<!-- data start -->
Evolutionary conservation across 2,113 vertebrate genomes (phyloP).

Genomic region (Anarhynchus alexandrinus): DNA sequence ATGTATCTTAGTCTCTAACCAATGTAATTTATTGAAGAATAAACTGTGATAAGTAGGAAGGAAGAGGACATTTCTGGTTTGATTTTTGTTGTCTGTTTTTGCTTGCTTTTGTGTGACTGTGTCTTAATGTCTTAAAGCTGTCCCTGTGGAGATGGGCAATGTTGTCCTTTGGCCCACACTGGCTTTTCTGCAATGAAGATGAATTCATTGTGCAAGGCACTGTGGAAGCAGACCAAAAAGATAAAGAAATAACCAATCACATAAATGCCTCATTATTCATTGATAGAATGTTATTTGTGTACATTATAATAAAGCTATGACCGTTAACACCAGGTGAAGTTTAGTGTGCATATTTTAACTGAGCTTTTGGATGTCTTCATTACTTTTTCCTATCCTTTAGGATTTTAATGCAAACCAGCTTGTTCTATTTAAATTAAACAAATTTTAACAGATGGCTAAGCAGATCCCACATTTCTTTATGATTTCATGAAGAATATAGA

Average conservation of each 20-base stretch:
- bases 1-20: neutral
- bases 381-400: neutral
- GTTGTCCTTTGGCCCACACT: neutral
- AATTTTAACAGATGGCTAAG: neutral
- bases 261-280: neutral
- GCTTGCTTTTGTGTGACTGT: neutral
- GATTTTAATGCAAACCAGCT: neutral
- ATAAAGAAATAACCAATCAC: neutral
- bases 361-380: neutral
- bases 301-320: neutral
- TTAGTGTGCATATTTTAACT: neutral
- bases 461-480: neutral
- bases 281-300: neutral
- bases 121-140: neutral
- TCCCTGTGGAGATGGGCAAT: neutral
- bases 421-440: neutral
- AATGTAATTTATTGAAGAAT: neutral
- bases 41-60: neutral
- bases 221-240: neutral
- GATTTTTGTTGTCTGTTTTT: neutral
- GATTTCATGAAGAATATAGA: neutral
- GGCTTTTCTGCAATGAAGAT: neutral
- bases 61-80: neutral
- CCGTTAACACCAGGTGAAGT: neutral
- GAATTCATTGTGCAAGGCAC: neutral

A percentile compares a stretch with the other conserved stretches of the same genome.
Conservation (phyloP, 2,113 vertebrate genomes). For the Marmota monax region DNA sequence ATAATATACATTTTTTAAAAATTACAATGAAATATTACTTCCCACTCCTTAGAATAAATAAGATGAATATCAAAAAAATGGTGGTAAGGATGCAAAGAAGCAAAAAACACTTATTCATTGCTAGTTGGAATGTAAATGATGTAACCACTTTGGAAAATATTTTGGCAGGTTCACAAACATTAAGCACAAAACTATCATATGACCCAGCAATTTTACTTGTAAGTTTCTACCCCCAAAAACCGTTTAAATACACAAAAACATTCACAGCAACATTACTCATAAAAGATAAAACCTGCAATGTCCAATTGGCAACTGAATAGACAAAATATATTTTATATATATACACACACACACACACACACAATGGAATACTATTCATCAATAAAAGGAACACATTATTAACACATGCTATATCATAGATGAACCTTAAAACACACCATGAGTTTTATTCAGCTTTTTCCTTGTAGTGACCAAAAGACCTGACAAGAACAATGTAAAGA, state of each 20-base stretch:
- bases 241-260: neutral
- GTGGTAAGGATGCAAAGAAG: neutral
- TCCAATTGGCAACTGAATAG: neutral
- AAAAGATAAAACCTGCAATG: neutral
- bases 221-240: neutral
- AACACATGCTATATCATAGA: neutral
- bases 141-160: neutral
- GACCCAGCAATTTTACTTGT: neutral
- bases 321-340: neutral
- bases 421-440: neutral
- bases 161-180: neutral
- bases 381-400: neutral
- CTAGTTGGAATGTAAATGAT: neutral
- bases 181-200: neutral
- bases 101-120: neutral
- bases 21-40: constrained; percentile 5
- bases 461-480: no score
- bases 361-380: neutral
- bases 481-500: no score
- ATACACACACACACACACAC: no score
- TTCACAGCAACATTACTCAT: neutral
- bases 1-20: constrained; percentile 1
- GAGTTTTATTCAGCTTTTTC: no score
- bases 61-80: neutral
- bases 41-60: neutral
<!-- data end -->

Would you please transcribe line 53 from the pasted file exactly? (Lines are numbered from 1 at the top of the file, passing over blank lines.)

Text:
- GAGTTTTATTCAGCTTTTTC: no score